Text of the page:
By Christine Aebischer
For students desperate for a dose of culture on campus, the College held the Tournées Festival, or the French film festival, in the Library Auditorium. The film screenings began last month and will continue until March 22.
The College was awarded a grant from the French Ministry of Foreign and European Affairs to hold the event.
Benjamin Rifkin, dean of the School of Culture and Society, contacted faculty from several departments last May, encouraging them to apply, according to Ariane Pfenninger, assistant professor of French.
According to a statement from the director of the Tournées Festival, the organization that makes the festival possible, the program “aims to bring contemporary French cinema to American college and university campuses … The program distributes over $200,000 in grants annually to encourage schools to begin their own self-sustaining French film festival.”
“The grant is very competitive, and we received it,” Pfenninger said. “It’s a lot of work to apply for the grant and the festival, but it’s rewarding that so many people show up.”
The grant, which buys the rights to the films so that they can be shown at the College, dictates that five films, selected from an approved list, are to be shown over four weeks, said Pfenninger.
Pfenninger and Moussa Sow, assistant professor of French, handled most of the preparations, including choosing the films, contacting the discussants that speak before each film and publicizing the event, according to Pfenninger.
The chosen films were “La Vie en Rose,” “Persepolis,” “La Classe,” “Bamako” and “Un Secret,” all of which are based on true stories and illustrate French and other cultures. The films have also all received awards for their cinematic quality.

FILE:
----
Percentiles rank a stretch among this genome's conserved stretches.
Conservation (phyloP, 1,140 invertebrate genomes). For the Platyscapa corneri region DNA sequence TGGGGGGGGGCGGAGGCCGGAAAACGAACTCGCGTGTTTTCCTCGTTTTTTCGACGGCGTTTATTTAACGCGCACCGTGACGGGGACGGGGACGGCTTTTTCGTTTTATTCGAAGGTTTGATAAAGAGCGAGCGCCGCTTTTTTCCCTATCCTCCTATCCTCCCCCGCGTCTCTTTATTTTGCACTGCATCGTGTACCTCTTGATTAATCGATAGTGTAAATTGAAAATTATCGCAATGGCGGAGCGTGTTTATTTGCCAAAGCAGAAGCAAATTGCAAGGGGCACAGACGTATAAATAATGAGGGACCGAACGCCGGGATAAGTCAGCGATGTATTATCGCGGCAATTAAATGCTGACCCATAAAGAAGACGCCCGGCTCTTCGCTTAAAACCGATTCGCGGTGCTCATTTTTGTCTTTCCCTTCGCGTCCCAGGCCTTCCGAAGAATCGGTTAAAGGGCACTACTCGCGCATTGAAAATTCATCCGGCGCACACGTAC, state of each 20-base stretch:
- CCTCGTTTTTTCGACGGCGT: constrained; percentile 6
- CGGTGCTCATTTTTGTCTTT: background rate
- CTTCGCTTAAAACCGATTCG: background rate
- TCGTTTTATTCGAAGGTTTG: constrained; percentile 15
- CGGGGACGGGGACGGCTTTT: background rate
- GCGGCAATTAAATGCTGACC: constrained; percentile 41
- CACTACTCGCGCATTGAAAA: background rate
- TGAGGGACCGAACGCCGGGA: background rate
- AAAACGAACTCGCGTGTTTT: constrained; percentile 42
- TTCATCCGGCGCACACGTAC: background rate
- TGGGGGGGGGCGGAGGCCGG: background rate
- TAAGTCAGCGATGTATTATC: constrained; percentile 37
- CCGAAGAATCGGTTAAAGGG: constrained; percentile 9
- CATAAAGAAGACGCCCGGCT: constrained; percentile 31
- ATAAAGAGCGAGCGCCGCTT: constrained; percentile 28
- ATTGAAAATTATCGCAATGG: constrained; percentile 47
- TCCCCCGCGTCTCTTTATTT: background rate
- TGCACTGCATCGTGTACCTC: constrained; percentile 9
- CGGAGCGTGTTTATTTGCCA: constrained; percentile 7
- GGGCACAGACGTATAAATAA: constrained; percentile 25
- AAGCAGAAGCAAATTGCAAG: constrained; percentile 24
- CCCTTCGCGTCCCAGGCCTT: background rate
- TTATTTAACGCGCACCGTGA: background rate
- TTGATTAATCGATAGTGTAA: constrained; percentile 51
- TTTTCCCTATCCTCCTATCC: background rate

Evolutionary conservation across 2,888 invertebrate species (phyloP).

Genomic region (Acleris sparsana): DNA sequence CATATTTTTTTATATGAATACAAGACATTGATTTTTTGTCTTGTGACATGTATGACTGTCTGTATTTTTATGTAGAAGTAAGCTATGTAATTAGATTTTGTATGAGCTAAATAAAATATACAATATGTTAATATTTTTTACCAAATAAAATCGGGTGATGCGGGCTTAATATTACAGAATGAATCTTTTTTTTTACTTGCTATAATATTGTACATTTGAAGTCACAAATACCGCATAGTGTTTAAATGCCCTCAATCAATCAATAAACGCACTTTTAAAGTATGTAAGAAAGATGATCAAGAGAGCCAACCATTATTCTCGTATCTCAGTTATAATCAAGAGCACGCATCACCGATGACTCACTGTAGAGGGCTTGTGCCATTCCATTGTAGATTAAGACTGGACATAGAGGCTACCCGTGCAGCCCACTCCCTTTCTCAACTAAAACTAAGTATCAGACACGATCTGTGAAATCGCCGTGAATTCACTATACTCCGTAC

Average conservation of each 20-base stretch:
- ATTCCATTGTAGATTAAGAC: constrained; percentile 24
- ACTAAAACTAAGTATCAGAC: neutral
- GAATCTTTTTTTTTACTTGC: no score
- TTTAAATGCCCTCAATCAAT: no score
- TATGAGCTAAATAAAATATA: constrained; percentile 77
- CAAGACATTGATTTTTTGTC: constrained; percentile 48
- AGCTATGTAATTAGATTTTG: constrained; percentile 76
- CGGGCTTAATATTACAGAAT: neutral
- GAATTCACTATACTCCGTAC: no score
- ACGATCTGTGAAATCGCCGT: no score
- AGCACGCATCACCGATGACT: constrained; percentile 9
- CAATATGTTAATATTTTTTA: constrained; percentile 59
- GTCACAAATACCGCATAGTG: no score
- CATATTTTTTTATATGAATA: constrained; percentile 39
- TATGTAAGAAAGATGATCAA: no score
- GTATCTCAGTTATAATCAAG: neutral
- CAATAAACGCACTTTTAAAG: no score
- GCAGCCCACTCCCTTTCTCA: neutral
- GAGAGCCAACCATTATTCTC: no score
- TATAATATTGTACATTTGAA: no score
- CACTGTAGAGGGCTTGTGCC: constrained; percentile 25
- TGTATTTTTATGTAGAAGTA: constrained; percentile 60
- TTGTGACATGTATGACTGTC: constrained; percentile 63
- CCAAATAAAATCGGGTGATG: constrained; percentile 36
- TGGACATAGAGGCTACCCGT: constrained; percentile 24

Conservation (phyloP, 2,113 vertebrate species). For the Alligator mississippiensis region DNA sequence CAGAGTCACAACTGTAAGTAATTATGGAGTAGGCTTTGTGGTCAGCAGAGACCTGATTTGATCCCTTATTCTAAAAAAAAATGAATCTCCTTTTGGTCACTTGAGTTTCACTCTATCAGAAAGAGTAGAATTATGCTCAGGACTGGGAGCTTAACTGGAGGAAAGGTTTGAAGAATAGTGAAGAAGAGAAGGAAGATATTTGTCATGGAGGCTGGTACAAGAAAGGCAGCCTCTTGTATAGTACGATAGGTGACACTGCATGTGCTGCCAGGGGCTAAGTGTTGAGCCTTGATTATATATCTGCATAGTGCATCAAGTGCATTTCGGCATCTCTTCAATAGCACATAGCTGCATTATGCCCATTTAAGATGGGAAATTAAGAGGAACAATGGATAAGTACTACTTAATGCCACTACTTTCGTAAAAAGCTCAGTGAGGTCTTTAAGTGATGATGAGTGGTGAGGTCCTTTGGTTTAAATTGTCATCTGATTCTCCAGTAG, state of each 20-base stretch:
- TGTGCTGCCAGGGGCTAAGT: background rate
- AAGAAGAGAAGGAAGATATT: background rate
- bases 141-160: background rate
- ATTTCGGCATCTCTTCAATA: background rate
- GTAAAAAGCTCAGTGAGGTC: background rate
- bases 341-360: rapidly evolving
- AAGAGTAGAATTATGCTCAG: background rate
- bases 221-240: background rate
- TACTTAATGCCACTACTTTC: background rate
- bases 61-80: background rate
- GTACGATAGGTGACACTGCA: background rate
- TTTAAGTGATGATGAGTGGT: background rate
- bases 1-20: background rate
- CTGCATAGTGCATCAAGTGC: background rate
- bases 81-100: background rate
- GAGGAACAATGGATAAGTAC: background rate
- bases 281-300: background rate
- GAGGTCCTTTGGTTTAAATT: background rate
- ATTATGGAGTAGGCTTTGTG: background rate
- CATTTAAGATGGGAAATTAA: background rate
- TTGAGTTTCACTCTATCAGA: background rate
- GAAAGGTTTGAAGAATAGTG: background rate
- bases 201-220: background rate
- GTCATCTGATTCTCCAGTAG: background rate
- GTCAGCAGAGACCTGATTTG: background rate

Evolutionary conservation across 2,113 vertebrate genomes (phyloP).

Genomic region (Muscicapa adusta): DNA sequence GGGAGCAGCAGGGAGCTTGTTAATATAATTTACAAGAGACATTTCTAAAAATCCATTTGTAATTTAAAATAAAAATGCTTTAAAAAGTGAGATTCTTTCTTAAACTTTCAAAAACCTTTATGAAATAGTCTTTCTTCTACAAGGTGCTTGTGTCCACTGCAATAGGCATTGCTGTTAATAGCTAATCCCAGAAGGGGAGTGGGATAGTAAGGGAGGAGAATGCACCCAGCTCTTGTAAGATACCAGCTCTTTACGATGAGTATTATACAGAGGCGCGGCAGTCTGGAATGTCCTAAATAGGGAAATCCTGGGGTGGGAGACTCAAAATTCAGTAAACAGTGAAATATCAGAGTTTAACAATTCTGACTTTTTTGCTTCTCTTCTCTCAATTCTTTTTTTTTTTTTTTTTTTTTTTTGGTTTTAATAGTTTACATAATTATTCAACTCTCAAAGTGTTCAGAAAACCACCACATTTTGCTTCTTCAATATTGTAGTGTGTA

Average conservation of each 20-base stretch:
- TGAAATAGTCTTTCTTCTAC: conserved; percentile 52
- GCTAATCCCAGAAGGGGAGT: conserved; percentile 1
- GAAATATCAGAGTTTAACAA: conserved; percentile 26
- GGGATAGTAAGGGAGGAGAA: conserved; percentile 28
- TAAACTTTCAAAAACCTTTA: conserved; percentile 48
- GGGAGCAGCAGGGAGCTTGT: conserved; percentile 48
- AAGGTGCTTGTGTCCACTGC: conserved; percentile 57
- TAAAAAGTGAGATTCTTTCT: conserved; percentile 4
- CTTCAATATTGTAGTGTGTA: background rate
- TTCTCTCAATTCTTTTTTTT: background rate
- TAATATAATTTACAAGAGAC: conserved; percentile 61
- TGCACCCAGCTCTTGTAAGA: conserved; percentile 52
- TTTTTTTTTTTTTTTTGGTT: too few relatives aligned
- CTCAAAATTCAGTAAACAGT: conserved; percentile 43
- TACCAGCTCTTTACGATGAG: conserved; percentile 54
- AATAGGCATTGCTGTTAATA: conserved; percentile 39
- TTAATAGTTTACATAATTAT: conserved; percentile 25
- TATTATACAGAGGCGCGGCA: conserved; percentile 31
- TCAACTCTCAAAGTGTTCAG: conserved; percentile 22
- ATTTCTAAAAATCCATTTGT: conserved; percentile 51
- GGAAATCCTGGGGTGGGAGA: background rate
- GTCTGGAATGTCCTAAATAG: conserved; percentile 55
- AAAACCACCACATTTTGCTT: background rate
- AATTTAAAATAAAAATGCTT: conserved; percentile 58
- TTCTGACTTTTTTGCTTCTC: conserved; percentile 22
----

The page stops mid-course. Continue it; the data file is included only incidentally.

“These movies are excellent,” Pfenninger said, who also said that they chose films that other departments could collaborate on, not just the Modern Languages Department. “We want to make this a campus event.”
The first film shown in the series, “La Vie en Rose,” attracted a crowd of about 100 students and faculty.
Joana Arruda, freshman history major, who attended “La Vie en Rose,” said, “This was my first French film, and I really enjoyed it. I’m definitely going to go to the other movies in the festival. It was nice seeing the French community at (the College) coming together to celebrate French film and language.”
Pfenninger described the French film fest-
ival as anything but passive movie watching. “It has an educational purpose,” she said.
Each film has a designated speaker who gives a presentation beforehand, which gives background information as well as discusses issues presented in the films.
Many of the speakers are from departments other than modern languages, such as communication studies, interactive multimedia and women’s and gender studies, giving the audience perspectives from other areas of study.
The most rewarding part of the festival, according to Pfenninger, is the discussion that the movies instigate and the students’ questions and comments about the films.
Pfenninger hopes that students will develop a love for French and francophone, or French-speaking, cultures as a result of the festival, in addition to recognizing French as a world language, and she also looks forward to other departments becoming aware of French cinema and language.
Robert Dougherty, sophomore political science major, attended “La Classe” and found the experience eye-opening.
“The French film festival is a great opportunity to experience French culture outside of the classroom,” he said.
“We really would like to go for the grant again next year,” Pfenninger said. “It has been so successful.”
“Un Secret,” the festival’s final film, airs at 7:30 p.m. Tuesday, March 22 in the Library Auditorium.